where is the school of athens by raphael located in 2018
The cartoon for the painting is in the Pinacoteca Ambrosiana in Milan.  Missing from it is the architectural background, the figures of Heraclitus, Raphael, and Protogenes. The group of the philosophers in the left foreground strongly recall figures from Leonardo’s Adoration of the Magi.  Additionally, there are some engravings of the scene’s sculptures by Marcantonio Raimondi; they may have been based on lost drawings by Raphael, as they do not match the fresco exactly. 
Commentators have suggested that nearly every great ancient Greek philosopher can be found in the painting, but determining which are depicted is difficult, since Raphael made no designations outside possible likenesses, and no contemporary documents explain the painting. Compounding the problem, Raphael had to invent a system of iconography to allude to various figures for whom there were no traditional visual types. For example, while the Socrates figure is immediately recognizable from Classical busts, the alleged Epicurus is far removed from his standard type. Aside from the identities of the figures depicted, many aspects of the fresco have been variously interpreted, but few such interpretations are unanimously accepted among scholars.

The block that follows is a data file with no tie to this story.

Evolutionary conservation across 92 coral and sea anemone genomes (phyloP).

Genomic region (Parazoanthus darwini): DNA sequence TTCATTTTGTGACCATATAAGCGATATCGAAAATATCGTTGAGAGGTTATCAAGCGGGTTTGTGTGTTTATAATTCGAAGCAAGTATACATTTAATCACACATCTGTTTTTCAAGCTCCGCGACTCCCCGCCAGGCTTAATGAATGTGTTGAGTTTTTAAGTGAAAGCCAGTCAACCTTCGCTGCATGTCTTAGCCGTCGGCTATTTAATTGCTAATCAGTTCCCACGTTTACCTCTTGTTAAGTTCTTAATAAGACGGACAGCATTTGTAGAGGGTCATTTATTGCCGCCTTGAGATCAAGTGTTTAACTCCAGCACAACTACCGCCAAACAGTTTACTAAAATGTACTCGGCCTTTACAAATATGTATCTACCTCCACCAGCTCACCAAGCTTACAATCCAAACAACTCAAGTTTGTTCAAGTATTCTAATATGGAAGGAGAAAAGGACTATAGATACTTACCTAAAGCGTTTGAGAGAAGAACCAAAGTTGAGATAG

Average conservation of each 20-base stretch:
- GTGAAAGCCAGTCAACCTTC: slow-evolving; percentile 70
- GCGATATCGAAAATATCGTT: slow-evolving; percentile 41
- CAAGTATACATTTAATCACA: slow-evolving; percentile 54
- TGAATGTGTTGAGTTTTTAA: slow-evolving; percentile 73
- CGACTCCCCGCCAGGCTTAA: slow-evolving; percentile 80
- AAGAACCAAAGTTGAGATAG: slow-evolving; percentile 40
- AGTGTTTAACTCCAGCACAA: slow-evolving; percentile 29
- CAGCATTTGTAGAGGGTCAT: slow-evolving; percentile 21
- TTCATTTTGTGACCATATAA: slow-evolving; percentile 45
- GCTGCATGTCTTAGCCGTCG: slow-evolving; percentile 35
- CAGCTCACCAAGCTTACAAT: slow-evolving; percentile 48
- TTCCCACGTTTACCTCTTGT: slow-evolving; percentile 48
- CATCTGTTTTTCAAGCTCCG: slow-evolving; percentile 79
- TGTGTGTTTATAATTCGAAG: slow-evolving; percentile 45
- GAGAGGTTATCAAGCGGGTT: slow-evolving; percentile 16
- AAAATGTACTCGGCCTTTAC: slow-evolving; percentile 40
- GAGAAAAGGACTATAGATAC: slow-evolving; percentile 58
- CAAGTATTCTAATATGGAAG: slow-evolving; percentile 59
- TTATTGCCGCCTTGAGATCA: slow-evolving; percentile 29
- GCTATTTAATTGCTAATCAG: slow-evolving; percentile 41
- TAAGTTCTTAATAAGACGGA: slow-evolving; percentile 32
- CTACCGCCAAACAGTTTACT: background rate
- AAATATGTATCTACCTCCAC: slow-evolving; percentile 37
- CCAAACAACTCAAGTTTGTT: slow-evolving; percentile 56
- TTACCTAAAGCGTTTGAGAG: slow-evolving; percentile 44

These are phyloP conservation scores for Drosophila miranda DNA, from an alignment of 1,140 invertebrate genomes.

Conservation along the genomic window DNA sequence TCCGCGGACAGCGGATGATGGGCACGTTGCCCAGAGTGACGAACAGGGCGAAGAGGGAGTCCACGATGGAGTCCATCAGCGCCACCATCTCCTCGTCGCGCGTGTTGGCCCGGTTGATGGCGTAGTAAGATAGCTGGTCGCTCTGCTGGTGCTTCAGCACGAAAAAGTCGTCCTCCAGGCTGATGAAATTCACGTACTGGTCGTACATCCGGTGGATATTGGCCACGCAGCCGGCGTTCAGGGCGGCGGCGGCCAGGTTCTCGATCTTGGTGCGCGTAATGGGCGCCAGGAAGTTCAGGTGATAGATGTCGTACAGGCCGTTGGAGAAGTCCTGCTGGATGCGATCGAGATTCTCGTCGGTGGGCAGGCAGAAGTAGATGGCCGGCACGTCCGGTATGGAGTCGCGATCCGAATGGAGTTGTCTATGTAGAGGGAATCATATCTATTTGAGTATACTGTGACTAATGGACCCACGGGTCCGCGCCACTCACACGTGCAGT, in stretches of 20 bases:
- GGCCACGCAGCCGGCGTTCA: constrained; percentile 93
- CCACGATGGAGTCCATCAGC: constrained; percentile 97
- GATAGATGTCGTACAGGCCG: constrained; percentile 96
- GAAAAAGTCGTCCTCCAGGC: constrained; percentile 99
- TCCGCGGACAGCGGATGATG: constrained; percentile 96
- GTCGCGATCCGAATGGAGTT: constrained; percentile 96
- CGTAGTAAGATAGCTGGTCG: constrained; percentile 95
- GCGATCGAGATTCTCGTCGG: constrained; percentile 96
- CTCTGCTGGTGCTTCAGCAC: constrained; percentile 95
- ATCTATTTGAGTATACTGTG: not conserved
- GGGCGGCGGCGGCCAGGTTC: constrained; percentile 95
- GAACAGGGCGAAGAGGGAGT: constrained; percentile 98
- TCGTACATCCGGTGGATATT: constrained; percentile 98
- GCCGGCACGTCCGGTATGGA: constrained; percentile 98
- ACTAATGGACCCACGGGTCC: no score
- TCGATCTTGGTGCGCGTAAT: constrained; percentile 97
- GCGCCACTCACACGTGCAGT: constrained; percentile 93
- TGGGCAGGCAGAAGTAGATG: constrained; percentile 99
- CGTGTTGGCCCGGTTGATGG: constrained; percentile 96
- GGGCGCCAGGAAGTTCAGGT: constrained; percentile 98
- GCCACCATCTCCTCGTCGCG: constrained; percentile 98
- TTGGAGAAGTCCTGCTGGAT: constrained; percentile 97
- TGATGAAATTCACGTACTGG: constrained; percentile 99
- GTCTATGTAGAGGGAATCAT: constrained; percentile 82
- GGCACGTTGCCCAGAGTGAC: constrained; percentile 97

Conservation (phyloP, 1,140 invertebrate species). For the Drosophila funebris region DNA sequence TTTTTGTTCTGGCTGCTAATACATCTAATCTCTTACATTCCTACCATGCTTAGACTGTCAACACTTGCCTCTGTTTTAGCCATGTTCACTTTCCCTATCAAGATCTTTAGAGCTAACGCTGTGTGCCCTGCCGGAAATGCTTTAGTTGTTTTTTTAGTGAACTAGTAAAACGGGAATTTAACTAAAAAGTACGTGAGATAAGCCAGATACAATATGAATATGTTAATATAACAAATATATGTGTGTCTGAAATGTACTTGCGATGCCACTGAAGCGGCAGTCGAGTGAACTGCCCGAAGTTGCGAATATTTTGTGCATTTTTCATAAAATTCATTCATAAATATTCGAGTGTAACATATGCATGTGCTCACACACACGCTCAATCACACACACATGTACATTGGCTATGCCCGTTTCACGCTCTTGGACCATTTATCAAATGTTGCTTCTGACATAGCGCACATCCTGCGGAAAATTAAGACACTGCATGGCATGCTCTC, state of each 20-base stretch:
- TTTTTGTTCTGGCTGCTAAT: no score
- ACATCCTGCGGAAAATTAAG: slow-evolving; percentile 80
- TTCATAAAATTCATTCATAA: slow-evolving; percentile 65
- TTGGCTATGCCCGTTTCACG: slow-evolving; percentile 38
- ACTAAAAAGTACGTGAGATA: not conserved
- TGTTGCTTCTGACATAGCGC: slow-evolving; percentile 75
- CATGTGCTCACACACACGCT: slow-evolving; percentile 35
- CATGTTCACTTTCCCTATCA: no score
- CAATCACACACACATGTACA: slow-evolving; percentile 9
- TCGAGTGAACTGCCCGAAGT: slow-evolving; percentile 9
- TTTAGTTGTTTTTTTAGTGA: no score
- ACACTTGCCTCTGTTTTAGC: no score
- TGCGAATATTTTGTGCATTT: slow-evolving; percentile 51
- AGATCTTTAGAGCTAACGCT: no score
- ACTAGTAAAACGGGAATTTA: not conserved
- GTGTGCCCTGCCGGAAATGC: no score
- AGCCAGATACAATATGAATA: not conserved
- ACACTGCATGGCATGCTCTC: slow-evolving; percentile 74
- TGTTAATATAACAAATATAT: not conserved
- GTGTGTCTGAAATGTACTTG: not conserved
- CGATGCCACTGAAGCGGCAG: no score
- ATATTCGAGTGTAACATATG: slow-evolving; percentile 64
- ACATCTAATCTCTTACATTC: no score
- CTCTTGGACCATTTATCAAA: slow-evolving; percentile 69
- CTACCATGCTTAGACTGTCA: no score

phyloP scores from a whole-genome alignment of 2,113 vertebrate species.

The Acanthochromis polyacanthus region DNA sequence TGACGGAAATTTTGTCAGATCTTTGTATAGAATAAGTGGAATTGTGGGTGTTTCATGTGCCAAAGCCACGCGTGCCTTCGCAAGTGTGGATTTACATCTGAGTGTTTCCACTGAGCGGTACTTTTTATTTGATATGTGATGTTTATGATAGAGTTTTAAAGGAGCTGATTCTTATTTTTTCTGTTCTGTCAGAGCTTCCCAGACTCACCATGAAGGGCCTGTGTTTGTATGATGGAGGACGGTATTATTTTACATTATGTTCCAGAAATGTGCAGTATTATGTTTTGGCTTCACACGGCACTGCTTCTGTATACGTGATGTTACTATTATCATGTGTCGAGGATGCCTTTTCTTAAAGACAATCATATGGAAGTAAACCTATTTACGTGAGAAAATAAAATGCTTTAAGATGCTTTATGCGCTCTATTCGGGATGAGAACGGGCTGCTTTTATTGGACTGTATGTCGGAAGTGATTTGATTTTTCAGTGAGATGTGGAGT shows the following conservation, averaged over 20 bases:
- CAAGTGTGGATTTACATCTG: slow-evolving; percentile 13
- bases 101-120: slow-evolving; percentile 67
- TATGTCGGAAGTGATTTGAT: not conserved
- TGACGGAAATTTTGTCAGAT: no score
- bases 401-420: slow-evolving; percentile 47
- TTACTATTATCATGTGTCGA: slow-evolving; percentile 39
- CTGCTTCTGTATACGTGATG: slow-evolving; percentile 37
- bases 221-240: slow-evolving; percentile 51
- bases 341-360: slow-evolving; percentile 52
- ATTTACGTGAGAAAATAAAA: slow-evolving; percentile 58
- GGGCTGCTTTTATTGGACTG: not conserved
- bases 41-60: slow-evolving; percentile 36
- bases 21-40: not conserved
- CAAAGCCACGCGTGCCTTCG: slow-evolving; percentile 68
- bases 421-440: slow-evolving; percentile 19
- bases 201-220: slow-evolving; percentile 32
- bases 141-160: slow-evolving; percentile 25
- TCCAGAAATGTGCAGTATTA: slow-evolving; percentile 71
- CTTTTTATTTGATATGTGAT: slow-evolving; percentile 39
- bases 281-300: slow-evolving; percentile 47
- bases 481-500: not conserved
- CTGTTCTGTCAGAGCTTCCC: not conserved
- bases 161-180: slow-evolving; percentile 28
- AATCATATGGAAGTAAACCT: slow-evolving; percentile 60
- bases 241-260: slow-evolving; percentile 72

To the left of Plato, Socrates is recognizable thanks to his distinct features. It’s said that Raphael was able to use an ancient portrait bust of the philosopher as his guide. He’s also identified by his hand gesture, as pointed out by Giorgio Vasari in Lives of the Artists. “Even the Manner of Reasoning of Socrates is Express’d: he holds the Fore-finger of his left hand between that, and the Thumb of his Right, and seems as if he was saying You grant me This and This.”
Conversely, Aristotle’s hand is a visual representation of his belief that knowledge comes from experience. Empiricism, as it is known, theorizes that humans must have concrete evidence to support their ideas and is very much grounded in the physical world.
But thankfully, Raphael’s cartoon for “The School of Athens,” a famous fresco in the Vatican, survived.